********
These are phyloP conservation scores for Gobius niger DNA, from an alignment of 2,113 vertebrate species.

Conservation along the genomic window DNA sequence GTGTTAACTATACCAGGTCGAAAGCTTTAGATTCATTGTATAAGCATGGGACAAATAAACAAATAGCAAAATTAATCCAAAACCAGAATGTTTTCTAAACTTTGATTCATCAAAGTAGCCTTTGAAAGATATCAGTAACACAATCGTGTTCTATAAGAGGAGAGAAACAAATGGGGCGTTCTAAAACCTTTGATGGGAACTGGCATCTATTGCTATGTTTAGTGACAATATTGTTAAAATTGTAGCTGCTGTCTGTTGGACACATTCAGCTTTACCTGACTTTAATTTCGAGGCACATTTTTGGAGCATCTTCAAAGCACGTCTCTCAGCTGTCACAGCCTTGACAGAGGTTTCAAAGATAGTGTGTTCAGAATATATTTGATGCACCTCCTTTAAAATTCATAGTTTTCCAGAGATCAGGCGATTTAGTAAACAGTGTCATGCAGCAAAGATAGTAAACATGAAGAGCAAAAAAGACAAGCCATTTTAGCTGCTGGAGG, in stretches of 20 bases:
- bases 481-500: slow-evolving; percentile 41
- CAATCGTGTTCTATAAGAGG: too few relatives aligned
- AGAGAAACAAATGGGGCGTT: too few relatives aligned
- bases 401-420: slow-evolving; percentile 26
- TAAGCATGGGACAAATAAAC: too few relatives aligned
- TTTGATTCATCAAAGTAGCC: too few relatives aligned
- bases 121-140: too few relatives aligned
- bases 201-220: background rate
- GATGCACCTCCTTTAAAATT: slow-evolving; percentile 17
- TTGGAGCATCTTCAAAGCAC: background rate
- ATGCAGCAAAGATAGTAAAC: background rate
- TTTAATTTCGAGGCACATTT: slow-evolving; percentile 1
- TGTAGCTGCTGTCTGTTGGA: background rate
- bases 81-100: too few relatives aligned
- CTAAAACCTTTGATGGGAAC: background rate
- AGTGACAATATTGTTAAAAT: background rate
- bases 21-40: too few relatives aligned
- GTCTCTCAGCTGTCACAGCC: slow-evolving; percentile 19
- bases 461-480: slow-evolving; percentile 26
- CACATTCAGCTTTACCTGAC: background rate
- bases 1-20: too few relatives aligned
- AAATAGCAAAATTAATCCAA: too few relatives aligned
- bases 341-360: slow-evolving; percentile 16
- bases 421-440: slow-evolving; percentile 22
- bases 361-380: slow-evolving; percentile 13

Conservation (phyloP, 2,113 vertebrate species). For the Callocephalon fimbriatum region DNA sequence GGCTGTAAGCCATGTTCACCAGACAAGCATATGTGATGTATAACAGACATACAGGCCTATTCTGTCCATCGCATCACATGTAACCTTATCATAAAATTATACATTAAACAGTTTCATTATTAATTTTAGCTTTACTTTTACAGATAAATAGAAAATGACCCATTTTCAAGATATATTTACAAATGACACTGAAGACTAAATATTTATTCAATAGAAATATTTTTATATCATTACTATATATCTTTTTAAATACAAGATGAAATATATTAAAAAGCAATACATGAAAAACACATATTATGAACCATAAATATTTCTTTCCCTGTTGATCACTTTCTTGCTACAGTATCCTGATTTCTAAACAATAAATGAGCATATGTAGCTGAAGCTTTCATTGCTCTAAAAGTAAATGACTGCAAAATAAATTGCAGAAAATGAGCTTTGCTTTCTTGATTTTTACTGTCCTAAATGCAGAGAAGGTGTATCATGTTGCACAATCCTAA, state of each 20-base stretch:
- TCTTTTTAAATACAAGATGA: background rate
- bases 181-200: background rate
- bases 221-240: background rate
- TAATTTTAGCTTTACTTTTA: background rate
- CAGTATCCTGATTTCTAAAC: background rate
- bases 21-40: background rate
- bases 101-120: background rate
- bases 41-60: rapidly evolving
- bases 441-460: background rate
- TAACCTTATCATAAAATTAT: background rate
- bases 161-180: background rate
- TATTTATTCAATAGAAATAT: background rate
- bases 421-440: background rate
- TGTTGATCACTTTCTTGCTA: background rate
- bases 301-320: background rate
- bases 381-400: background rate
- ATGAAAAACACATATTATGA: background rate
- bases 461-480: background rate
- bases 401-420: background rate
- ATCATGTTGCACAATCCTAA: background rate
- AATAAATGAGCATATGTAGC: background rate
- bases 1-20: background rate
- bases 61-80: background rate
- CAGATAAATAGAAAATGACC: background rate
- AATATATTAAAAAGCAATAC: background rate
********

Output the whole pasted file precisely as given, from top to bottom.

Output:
These are phyloP conservation scores for Gobius niger DNA, from an alignment of 2,113 vertebrate species.

Conservation along the genomic window DNA sequence GTGTTAACTATACCAGGTCGAAAGCTTTAGATTCATTGTATAAGCATGGGACAAATAAACAAATAGCAAAATTAATCCAAAACCAGAATGTTTTCTAAACTTTGATTCATCAAAGTAGCCTTTGAAAGATATCAGTAACACAATCGTGTTCTATAAGAGGAGAGAAACAAATGGGGCGTTCTAAAACCTTTGATGGGAACTGGCATCTATTGCTATGTTTAGTGACAATATTGTTAAAATTGTAGCTGCTGTCTGTTGGACACATTCAGCTTTACCTGACTTTAATTTCGAGGCACATTTTTGGAGCATCTTCAAAGCACGTCTCTCAGCTGTCACAGCCTTGACAGAGGTTTCAAAGATAGTGTGTTCAGAATATATTTGATGCACCTCCTTTAAAATTCATAGTTTTCCAGAGATCAGGCGATTTAGTAAACAGTGTCATGCAGCAAAGATAGTAAACATGAAGAGCAAAAAAGACAAGCCATTTTAGCTGCTGGAGG, in stretches of 20 bases:
- bases 481-500: slow-evolving; percentile 41
- CAATCGTGTTCTATAAGAGG: too few relatives aligned
- AGAGAAACAAATGGGGCGTT: too few relatives aligned
- bases 401-420: slow-evolving; percentile 26
- TAAGCATGGGACAAATAAAC: too few relatives aligned
- TTTGATTCATCAAAGTAGCC: too few relatives aligned
- bases 121-140: too few relatives aligned
- bases 201-220: background rate
- GATGCACCTCCTTTAAAATT: slow-evolving; percentile 17
- TTGGAGCATCTTCAAAGCAC: background rate
- ATGCAGCAAAGATAGTAAAC: background rate
- TTTAATTTCGAGGCACATTT: slow-evolving; percentile 1
- TGTAGCTGCTGTCTGTTGGA: background rate
- bases 81-100: too few relatives aligned
- CTAAAACCTTTGATGGGAAC: background rate
- AGTGACAATATTGTTAAAAT: background rate
- bases 21-40: too few relatives aligned
- GTCTCTCAGCTGTCACAGCC: slow-evolving; percentile 19
- bases 461-480: slow-evolving; percentile 26
- CACATTCAGCTTTACCTGAC: background rate
- bases 1-20: too few relatives aligned
- AAATAGCAAAATTAATCCAA: too few relatives aligned
- bases 341-360: slow-evolving; percentile 16
- bases 421-440: slow-evolving; percentile 22
- bases 361-380: slow-evolving; percentile 13

Conservation (phyloP, 2,113 vertebrate species). For the Callocephalon fimbriatum region DNA sequence GGCTGTAAGCCATGTTCACCAGACAAGCATATGTGATGTATAACAGACATACAGGCCTATTCTGTCCATCGCATCACATGTAACCTTATCATAAAATTATACATTAAACAGTTTCATTATTAATTTTAGCTTTACTTTTACAGATAAATAGAAAATGACCCATTTTCAAGATATATTTACAAATGACACTGAAGACTAAATATTTATTCAATAGAAATATTTTTATATCATTACTATATATCTTTTTAAATACAAGATGAAATATATTAAAAAGCAATACATGAAAAACACATATTATGAACCATAAATATTTCTTTCCCTGTTGATCACTTTCTTGCTACAGTATCCTGATTTCTAAACAATAAATGAGCATATGTAGCTGAAGCTTTCATTGCTCTAAAAGTAAATGACTGCAAAATAAATTGCAGAAAATGAGCTTTGCTTTCTTGATTTTTACTGTCCTAAATGCAGAGAAGGTGTATCATGTTGCACAATCCTAA, state of each 20-base stretch:
- TCTTTTTAAATACAAGATGA: background rate
- bases 181-200: background rate
- bases 221-240: background rate
- TAATTTTAGCTTTACTTTTA: background rate
- CAGTATCCTGATTTCTAAAC: background rate
- bases 21-40: background rate
- bases 101-120: background rate
- bases 41-60: rapidly evolving
- bases 441-460: background rate
- TAACCTTATCATAAAATTAT: background rate
- bases 161-180: background rate
- TATTTATTCAATAGAAATAT: background rate
- bases 421-440: background rate
- TGTTGATCACTTTCTTGCTA: background rate
- bases 301-320: background rate
- bases 381-400: background rate
- ATGAAAAACACATATTATGA: background rate
- bases 461-480: background rate
- bases 401-420: background rate
- ATCATGTTGCACAATCCTAA: background rate
- AATAAATGAGCATATGTAGC: background rate
- bases 1-20: background rate
- bases 61-80: background rate
- CAGATAAATAGAAAATGACC: background rate
- AATATATTAAAAAGCAATAC: background rate